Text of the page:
As many as 75 percent of venture-backed startups fail; the failure rate of all U.S. companies after five years is over 50 percent. We take a closer look at three Commonwealth companies that have overcome the odds, making the transition from great idea to thriving company.
On July 19, 2019 Pennsylvania celebrated its first ever Park and Recreation Professionals Day. The honorees are charged with maintaining and promoting over 6,000 community parks and 12,000 miles of trails — life in PA wouldn't be the same without them.
Founder Joel Myers has been obsessed with the weather since he was a young boy growing up in Philadelphia. He followed his passion and built an international brand that provides information to tens of thousands of corporate clients along with those who simply need to know if they should pack an umbrella.
Founded by a former Penn State football player, Pledge It is a sport-based crowdfunding platform that ties athletic performance to fundraising for charity. The company is growing fast and has already raised over $10 million for causes around the world.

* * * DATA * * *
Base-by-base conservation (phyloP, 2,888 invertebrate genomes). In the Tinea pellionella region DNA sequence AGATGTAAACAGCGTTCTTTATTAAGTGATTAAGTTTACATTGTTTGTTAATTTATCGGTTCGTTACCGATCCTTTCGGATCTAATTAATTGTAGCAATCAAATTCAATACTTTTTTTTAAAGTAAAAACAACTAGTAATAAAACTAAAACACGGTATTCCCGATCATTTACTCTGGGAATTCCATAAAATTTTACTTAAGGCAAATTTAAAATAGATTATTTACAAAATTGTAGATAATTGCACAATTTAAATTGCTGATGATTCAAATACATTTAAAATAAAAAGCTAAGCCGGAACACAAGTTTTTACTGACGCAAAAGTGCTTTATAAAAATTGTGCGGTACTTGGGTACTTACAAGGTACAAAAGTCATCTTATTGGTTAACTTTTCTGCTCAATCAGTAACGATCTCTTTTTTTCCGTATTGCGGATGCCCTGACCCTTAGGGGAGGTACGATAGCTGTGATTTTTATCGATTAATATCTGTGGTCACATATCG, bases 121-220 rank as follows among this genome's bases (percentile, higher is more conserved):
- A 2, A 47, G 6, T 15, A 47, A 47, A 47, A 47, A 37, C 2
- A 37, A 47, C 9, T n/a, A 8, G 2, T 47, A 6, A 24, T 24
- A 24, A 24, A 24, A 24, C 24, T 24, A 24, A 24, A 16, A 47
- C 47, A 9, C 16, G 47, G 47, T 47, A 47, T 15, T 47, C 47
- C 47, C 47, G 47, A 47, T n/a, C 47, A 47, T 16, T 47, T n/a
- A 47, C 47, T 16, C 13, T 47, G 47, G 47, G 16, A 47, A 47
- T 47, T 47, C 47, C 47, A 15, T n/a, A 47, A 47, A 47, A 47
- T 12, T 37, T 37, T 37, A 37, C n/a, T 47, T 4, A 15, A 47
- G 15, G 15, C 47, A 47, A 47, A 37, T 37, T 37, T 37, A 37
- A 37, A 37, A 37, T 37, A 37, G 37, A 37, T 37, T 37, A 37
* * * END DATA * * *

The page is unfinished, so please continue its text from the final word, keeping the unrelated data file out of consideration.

Nearly one million tons of avocado pits ends up in landfills every year. Persea, a State College startup, is killing two birds with one stone, diverting the pits and converting them into a healthy alternative to artificial colors.
Lancaster's Reflexion offers a portable, rapid concussion test for amateur and school sports. The three founders are tackling a problem that impacts 50 million athletes across the country, and hoping to save lives in the process.
This iconic Pennsylvania institution has been taking startups from great idea to thriving company since 1983, contributing billions to the state's economy. Check out four businesses — one for each of BFTP's regional headquarters — taking advantage of its incubation and acceleration resources to thrive, whether developing next-generation pregnancy tests, fighting bedbugs or saving lives with stroke prevention.
Often the greenest new homes are also the most expensive. GreenBuild, a partnership between Penn State and the State College Community Land Trust, is looking to solve that problem with a net-zero energy duplex that will be affordable both to purchase and to live in.